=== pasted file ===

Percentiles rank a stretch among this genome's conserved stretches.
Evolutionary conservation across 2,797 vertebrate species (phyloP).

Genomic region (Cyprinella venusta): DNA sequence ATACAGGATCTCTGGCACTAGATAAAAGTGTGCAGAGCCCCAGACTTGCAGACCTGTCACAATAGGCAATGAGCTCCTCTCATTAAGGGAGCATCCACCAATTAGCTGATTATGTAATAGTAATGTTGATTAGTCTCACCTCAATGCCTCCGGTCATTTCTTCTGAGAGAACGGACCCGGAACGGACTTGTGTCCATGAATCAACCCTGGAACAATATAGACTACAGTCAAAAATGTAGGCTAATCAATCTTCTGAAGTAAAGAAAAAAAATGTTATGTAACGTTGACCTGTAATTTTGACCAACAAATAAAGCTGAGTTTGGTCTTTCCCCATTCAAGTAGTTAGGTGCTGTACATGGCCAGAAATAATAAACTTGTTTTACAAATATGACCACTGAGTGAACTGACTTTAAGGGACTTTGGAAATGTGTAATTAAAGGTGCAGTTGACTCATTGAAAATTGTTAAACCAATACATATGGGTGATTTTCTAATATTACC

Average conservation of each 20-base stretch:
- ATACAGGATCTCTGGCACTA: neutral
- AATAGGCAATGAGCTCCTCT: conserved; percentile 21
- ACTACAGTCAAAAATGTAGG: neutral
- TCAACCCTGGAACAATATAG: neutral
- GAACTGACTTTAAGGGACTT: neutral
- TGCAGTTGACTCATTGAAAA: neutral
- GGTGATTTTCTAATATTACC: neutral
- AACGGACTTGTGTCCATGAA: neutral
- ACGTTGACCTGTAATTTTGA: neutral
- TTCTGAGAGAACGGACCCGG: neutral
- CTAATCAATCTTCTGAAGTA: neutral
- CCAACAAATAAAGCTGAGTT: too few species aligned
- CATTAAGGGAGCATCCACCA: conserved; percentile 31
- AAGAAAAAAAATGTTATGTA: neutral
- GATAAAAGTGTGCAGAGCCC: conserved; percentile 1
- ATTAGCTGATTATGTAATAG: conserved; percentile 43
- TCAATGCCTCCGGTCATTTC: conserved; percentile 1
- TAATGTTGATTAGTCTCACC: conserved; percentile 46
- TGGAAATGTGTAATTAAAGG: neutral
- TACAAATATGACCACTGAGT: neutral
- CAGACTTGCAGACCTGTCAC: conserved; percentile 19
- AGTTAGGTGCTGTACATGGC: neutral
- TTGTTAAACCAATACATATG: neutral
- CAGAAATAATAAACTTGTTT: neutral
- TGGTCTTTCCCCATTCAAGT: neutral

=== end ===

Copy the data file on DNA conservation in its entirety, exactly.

Percentiles rank a stretch among this genome's conserved stretches.
Evolutionary conservation across 2,797 vertebrate species (phyloP).

Genomic region (Cyprinella venusta): DNA sequence ATACAGGATCTCTGGCACTAGATAAAAGTGTGCAGAGCCCCAGACTTGCAGACCTGTCACAATAGGCAATGAGCTCCTCTCATTAAGGGAGCATCCACCAATTAGCTGATTATGTAATAGTAATGTTGATTAGTCTCACCTCAATGCCTCCGGTCATTTCTTCTGAGAGAACGGACCCGGAACGGACTTGTGTCCATGAATCAACCCTGGAACAATATAGACTACAGTCAAAAATGTAGGCTAATCAATCTTCTGAAGTAAAGAAAAAAAATGTTATGTAACGTTGACCTGTAATTTTGACCAACAAATAAAGCTGAGTTTGGTCTTTCCCCATTCAAGTAGTTAGGTGCTGTACATGGCCAGAAATAATAAACTTGTTTTACAAATATGACCACTGAGTGAACTGACTTTAAGGGACTTTGGAAATGTGTAATTAAAGGTGCAGTTGACTCATTGAAAATTGTTAAACCAATACATATGGGTGATTTTCTAATATTACC

Average conservation of each 20-base stretch:
- ATACAGGATCTCTGGCACTA: neutral
- AATAGGCAATGAGCTCCTCT: conserved; percentile 21
- ACTACAGTCAAAAATGTAGG: neutral
- TCAACCCTGGAACAATATAG: neutral
- GAACTGACTTTAAGGGACTT: neutral
- TGCAGTTGACTCATTGAAAA: neutral
- GGTGATTTTCTAATATTACC: neutral
- AACGGACTTGTGTCCATGAA: neutral
- ACGTTGACCTGTAATTTTGA: neutral
- TTCTGAGAGAACGGACCCGG: neutral
- CTAATCAATCTTCTGAAGTA: neutral
- CCAACAAATAAAGCTGAGTT: too few species aligned
- CATTAAGGGAGCATCCACCA: conserved; percentile 31
- AAGAAAAAAAATGTTATGTA: neutral
- GATAAAAGTGTGCAGAGCCC: conserved; percentile 1
- ATTAGCTGATTATGTAATAG: conserved; percentile 43
- TCAATGCCTCCGGTCATTTC: conserved; percentile 1
- TAATGTTGATTAGTCTCACC: conserved; percentile 46
- TGGAAATGTGTAATTAAAGG: neutral
- TACAAATATGACCACTGAGT: neutral
- CAGACTTGCAGACCTGTCAC: conserved; percentile 19
- AGTTAGGTGCTGTACATGGC: neutral
- TTGTTAAACCAATACATATG: neutral
- CAGAAATAATAAACTTGTTT: neutral
- TGGTCTTTCCCCATTCAAGT: neutral